About four years ago I spent a summer working at La Varenne cooking school in Burgundy, France. Anne Willan, the owner and founder of the school, is a prolific writer and publishes a new book almost every year with the help of various recipe testers and editorial assistants who clamor for the opportunity to spend a summer in France. She has a wealth of arcane cooking information (do you know the traditional garnish for babas au rhum? Well, do you?) and is a demanding and exacting boss. I won't sugarcoat it--some of the chores were terribly dull and aggravating. Other chores, like picking fruit from the ancient potager (made famous by Amanda Hesser's book The Cook and the Gardener) and turning it into jams and jellies, were great satisfying work.
Though Anne and her husband know and like great food, it always appeared that they had very few vices. While we stagieres would sneak pieces of chocolate and potato chips, Anne stuck to the basic French doctrine: lots of vegetables, some cheeses and the occasional dessert, red wine and long walks after lunch. But being British, she did love her shortbread. Every week one of the kitchen minions would be assigned the duty of producing a weeks worth of French sable cookies, which we would then individually wrap and give to Anne. She would keep them in her bedroom and she and her husband would each eat one every morning. We all adopted the habit of a sable with our morning coffee, though often times ours would be the packaged variety made by Bonne Maman. The French word sable refers to the texture of these cookies, sandy, meaning they are so tender that the crumble delicately when you bite into them.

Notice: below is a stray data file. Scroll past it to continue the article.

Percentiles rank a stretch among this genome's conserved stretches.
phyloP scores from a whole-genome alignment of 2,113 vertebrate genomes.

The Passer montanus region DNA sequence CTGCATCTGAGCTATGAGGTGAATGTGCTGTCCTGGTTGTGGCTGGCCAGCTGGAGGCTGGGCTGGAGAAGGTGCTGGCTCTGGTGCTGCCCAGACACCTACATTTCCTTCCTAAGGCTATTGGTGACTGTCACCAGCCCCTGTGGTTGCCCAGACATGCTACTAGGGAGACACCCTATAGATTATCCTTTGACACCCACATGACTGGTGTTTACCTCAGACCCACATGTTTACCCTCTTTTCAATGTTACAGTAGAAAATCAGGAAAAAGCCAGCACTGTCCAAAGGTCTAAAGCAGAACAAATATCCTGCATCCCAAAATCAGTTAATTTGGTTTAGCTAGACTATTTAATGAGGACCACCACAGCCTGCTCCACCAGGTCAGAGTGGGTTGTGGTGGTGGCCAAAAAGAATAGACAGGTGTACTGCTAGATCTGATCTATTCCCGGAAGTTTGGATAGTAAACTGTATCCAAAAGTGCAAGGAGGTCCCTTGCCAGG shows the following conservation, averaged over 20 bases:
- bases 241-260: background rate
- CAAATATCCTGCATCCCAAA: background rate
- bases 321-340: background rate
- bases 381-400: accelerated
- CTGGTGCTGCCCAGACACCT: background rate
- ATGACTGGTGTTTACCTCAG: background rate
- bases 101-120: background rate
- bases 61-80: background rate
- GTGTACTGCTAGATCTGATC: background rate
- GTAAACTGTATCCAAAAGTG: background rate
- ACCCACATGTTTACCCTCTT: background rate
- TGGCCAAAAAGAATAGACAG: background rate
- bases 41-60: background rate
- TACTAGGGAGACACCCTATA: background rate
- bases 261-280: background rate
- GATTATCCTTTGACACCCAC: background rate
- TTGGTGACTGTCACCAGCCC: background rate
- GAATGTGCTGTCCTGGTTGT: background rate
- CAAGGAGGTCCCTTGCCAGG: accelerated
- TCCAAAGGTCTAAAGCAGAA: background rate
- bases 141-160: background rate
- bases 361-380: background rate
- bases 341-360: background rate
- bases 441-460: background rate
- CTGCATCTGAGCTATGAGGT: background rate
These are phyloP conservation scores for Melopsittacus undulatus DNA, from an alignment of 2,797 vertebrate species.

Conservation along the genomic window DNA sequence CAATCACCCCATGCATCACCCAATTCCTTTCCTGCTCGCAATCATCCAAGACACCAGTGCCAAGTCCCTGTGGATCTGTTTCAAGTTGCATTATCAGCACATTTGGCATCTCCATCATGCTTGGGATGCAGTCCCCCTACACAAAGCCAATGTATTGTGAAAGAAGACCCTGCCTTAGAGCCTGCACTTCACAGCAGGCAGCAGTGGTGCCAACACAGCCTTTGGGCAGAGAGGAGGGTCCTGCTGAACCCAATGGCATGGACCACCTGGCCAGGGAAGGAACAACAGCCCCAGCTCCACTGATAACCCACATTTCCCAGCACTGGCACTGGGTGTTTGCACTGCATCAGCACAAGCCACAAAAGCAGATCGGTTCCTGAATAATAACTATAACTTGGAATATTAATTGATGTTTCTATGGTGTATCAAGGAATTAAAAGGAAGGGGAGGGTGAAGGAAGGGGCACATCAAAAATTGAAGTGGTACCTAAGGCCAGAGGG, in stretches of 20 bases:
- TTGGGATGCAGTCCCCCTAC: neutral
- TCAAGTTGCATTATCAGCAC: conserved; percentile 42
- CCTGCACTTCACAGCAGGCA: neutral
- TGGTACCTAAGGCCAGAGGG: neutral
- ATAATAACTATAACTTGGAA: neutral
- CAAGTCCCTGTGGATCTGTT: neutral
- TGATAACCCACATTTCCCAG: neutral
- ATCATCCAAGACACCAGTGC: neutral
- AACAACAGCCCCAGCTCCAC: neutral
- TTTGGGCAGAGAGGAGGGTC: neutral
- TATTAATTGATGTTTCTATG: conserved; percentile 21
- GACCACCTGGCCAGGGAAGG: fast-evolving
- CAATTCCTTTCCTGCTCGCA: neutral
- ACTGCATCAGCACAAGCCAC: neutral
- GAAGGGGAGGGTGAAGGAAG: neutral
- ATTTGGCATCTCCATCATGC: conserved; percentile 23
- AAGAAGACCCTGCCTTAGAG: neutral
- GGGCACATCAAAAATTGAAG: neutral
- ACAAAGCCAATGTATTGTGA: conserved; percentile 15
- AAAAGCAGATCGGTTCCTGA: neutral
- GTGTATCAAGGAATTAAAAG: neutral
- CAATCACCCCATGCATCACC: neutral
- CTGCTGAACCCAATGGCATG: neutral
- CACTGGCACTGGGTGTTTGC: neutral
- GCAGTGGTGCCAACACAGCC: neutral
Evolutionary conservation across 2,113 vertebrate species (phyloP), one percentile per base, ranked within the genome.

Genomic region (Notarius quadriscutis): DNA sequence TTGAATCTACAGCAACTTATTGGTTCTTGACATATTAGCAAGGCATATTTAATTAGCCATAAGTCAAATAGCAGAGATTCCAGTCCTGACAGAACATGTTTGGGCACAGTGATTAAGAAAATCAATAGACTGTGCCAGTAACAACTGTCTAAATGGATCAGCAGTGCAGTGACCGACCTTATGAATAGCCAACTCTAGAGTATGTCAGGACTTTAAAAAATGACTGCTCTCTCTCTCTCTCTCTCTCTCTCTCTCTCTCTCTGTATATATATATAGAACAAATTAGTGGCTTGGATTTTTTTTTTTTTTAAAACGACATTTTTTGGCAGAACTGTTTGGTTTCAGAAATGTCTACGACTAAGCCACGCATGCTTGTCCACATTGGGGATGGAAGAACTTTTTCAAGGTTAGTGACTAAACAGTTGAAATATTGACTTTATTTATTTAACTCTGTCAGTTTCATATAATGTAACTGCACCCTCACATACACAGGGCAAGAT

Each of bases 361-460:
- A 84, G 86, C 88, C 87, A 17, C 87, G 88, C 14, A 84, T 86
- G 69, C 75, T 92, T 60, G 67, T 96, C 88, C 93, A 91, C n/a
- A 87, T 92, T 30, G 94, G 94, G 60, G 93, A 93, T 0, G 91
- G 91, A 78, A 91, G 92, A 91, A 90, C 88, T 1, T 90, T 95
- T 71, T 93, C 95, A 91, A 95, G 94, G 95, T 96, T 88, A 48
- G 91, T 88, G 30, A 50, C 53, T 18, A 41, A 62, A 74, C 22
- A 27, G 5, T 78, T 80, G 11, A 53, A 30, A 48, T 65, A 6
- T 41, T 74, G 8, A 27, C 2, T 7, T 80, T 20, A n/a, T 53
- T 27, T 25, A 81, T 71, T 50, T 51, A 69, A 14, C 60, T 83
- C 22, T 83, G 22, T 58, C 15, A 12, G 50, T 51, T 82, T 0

I got thinking about all this because I bought a shortbread cookie from Berkeley's Cheeseboard Collective yesterday, thinking that I would have it for dessert. But I forgot about it, only to remember this morning when I saw the butter stained bag on the counter. The cookie, alongside my morning cup of coffee, took me back 6,000 miles and 4 years to a big chateau in a little French town. It remains one of the finest breakfasts imaginable.
Anne's basic sable recipe:
1 1/2 cups flour
1/2 teaspoon salt
1/2 cup sugar
3 egg yolks
1 teaspoon vanilla
7 tablespoons butter
Sift the flour onto the work surface and make a well in the center. Put the salt, sugar, egg yolks and vanilla in the well. Pound the butter with a rolling pin to soften it, add it to the other ingredients into the well and work them with the fingers of one hand until throughly mixed and the sugar is partially dissolved. Using a pastry scraper, gradually draw in the flour then work the dough until smooth. Chill at least 30 minutes (you can keep the dough in the refridgerator for up to a week, provided it is well wrapped.
Roll the dough out to a thickness of 1/4 inch and cut out shapes using a round or decorative cutter. Transfer them to a baking sheet and brush with an egg wash or a little heavy cream. Bake them in a 375 degree oven until lightly browned, about 10-15 minutes. Transfer to a rack to cool.